A skin-stretching device that is designed to harness the viscoelastic properties of the skin using incremental traction is presented as an addition to the surgeon's armamentarium. It has proved to be of value in helping to close problematic areas of skin shortage which would otherwise have required more complicated procedures for their solution. It is simple in application and can even be put to use at the bedside.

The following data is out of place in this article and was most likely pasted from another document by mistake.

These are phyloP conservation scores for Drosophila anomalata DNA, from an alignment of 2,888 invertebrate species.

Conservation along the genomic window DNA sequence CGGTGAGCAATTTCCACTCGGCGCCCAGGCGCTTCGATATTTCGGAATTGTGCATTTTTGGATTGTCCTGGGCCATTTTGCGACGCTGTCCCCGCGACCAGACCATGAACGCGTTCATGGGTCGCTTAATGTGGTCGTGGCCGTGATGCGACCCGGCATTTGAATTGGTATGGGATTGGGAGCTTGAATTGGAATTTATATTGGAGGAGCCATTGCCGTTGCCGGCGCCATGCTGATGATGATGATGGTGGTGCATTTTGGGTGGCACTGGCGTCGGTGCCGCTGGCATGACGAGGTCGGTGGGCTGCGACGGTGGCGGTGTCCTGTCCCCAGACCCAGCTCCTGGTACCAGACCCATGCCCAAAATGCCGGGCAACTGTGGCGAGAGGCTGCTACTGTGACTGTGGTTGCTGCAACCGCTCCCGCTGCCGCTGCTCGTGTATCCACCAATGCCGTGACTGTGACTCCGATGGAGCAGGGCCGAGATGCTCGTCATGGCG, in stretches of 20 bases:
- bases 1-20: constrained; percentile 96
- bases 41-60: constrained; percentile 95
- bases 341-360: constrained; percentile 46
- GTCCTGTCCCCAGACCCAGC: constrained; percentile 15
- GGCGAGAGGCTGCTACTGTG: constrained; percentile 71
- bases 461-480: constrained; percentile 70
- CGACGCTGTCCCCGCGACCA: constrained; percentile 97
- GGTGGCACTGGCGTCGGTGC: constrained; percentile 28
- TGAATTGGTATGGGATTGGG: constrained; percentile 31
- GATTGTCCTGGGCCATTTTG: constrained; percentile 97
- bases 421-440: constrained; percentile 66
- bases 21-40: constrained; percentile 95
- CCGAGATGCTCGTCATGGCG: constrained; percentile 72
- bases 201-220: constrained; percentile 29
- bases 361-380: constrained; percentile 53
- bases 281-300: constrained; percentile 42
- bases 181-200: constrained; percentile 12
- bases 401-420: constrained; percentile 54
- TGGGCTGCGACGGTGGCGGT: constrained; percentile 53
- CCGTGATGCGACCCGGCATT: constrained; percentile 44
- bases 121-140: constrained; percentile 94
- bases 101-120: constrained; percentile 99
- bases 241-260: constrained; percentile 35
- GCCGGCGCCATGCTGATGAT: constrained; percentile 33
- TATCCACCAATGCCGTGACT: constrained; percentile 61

It consists of two pins that are threaded through the dermis of the wound margins on either side of the defect and which are in turn engaged by the hooks of the stretching device. The stretching force on the skin margins is spread over a wide area, thus preventing damage to the skin itself that individual hooks applied to the skin might cause. The device is employed over a duration of 20 to 30 minutes to 1 to 3 days depending on the condition of the skin adjoining the defect. The device can be applied over three different periods of time: (1) preoperatively (presuturing), lasting 1 to 2 days, (2) intraoperatively, extending over a period of 20 to 30 minutes, and (3) postoperatively (or delayed), which takes place over a time span of hours to 1 to 3 days. Five illustrative cases are presented.